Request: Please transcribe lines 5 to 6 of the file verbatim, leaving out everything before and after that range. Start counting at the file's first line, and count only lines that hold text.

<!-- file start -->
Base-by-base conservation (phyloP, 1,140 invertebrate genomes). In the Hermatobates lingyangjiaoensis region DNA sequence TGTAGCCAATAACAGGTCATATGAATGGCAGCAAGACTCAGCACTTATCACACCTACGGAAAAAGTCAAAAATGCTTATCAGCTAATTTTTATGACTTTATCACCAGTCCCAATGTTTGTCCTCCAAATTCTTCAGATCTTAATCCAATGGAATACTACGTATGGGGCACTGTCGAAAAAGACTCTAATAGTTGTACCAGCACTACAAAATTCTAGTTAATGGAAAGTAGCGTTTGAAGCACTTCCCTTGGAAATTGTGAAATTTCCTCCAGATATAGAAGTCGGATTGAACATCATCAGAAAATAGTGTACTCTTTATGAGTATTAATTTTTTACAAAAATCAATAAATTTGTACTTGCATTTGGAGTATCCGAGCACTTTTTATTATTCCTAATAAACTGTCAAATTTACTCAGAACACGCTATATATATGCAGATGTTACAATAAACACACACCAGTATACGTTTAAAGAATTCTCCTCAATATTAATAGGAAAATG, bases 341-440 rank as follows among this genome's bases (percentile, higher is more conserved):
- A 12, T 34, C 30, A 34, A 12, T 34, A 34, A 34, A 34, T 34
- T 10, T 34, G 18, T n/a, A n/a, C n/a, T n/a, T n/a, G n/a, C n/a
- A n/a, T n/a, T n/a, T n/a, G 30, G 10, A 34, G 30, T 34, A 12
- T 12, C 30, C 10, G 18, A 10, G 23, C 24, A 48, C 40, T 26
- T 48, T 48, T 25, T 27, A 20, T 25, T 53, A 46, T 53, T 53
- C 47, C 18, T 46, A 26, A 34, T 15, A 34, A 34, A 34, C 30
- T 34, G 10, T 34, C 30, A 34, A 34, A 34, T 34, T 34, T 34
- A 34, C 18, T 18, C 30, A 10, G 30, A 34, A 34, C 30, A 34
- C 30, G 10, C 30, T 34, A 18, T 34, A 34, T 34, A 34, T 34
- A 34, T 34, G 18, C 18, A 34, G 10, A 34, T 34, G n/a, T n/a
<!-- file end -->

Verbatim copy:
- T 12, C 30, C 10, G 18, A 10, G 23, C 24, A 48, C 40, T 26
- T 48, T 48, T 25, T 27, A 20, T 25, T 53, A 46, T 53, T 53